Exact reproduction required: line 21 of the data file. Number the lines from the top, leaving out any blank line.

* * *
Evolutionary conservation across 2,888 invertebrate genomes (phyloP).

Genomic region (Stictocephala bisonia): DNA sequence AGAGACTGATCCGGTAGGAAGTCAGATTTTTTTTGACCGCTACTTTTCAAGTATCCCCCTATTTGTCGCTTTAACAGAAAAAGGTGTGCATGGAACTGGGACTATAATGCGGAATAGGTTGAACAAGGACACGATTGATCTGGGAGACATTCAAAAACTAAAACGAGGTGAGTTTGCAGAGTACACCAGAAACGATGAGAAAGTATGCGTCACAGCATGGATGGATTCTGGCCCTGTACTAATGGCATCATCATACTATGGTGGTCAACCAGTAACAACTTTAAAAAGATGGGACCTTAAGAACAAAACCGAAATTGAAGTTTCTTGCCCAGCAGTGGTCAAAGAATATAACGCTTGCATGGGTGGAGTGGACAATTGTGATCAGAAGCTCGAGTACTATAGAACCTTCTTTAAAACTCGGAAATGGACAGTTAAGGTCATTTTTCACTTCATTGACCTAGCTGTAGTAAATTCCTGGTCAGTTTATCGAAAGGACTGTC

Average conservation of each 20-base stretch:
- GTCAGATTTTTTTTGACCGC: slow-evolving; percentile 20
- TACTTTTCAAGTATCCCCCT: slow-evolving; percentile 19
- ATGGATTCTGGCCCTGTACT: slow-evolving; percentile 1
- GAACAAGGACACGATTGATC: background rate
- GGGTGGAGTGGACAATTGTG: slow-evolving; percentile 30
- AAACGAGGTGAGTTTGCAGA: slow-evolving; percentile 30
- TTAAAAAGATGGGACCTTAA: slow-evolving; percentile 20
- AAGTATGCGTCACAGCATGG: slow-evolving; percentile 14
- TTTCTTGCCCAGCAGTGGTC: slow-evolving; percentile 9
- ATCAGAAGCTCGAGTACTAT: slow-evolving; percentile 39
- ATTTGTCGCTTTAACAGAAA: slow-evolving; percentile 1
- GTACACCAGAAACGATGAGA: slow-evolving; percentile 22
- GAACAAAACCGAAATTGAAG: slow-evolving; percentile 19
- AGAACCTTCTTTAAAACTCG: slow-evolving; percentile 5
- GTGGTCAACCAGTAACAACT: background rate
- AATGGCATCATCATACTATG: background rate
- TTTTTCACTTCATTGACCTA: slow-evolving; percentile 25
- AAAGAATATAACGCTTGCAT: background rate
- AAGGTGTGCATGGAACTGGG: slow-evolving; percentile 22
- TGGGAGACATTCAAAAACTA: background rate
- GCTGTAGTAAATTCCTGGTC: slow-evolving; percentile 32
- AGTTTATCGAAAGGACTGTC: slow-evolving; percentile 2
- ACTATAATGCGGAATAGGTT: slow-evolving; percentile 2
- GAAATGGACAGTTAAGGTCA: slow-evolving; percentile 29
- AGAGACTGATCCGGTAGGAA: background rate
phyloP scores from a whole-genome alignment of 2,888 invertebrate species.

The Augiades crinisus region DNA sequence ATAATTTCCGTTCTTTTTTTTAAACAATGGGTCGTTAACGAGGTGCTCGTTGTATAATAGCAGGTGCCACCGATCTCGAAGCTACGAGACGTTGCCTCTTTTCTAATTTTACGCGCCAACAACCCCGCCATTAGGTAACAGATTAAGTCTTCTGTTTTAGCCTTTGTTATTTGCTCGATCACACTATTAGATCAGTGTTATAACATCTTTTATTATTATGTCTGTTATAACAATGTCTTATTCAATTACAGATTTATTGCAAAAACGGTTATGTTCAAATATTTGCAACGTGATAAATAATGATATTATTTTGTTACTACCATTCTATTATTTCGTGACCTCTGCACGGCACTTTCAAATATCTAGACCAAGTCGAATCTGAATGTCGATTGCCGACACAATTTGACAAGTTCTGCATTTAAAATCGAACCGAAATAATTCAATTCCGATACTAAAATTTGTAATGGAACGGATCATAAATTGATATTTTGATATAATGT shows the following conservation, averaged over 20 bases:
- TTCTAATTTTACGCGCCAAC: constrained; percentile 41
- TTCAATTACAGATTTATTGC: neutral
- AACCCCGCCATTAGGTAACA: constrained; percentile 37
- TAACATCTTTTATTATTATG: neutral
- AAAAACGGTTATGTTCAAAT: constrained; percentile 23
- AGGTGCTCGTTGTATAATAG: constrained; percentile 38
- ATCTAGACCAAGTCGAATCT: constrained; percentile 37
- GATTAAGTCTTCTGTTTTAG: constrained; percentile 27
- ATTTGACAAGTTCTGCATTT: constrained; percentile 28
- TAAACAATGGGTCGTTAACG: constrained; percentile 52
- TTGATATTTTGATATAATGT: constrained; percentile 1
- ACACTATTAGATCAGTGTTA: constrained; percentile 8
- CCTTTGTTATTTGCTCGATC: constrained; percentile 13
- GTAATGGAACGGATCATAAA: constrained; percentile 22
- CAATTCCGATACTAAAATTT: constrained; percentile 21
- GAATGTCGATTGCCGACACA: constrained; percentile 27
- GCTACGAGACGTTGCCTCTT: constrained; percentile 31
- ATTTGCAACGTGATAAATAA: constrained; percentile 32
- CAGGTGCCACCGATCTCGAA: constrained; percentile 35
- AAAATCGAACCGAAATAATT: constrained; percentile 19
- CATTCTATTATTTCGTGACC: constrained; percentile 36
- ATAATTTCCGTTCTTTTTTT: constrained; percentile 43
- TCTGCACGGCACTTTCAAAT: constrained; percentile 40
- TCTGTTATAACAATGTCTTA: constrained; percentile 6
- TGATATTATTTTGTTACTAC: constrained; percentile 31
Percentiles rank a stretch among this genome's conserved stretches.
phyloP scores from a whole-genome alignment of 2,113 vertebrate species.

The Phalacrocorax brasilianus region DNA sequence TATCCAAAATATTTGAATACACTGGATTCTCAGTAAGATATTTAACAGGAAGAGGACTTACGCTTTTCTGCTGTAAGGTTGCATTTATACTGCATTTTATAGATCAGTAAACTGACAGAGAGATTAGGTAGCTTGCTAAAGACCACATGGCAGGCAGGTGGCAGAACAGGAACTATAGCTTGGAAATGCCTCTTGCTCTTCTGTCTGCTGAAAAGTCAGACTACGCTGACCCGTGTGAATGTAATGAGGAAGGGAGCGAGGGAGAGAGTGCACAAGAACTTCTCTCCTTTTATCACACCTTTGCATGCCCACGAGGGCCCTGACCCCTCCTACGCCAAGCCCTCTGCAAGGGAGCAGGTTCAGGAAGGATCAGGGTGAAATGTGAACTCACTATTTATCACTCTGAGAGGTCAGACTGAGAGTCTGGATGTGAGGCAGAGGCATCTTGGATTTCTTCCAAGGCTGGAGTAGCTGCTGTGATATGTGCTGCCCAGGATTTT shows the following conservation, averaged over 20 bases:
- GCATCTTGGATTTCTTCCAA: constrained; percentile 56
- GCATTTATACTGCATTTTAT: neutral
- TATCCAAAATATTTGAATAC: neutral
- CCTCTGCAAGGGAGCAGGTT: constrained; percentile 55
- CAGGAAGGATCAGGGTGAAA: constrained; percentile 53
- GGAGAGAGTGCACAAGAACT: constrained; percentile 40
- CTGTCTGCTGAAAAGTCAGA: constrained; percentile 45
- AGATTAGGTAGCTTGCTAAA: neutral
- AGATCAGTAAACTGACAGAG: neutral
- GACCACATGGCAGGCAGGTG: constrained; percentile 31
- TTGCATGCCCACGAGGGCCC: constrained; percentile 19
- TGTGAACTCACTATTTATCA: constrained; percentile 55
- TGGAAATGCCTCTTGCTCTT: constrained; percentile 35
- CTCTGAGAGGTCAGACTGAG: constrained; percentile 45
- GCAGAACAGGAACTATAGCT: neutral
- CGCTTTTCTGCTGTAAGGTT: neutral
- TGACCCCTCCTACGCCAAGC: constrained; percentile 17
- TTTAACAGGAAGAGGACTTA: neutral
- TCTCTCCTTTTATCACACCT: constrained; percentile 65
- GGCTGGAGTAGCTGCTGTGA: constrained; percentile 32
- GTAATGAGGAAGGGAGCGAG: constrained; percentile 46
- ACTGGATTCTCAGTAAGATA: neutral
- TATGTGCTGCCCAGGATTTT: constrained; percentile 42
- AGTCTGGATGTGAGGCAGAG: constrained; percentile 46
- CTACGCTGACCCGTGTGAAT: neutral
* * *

- AAAGAATATAACGCTTGCAT: background rate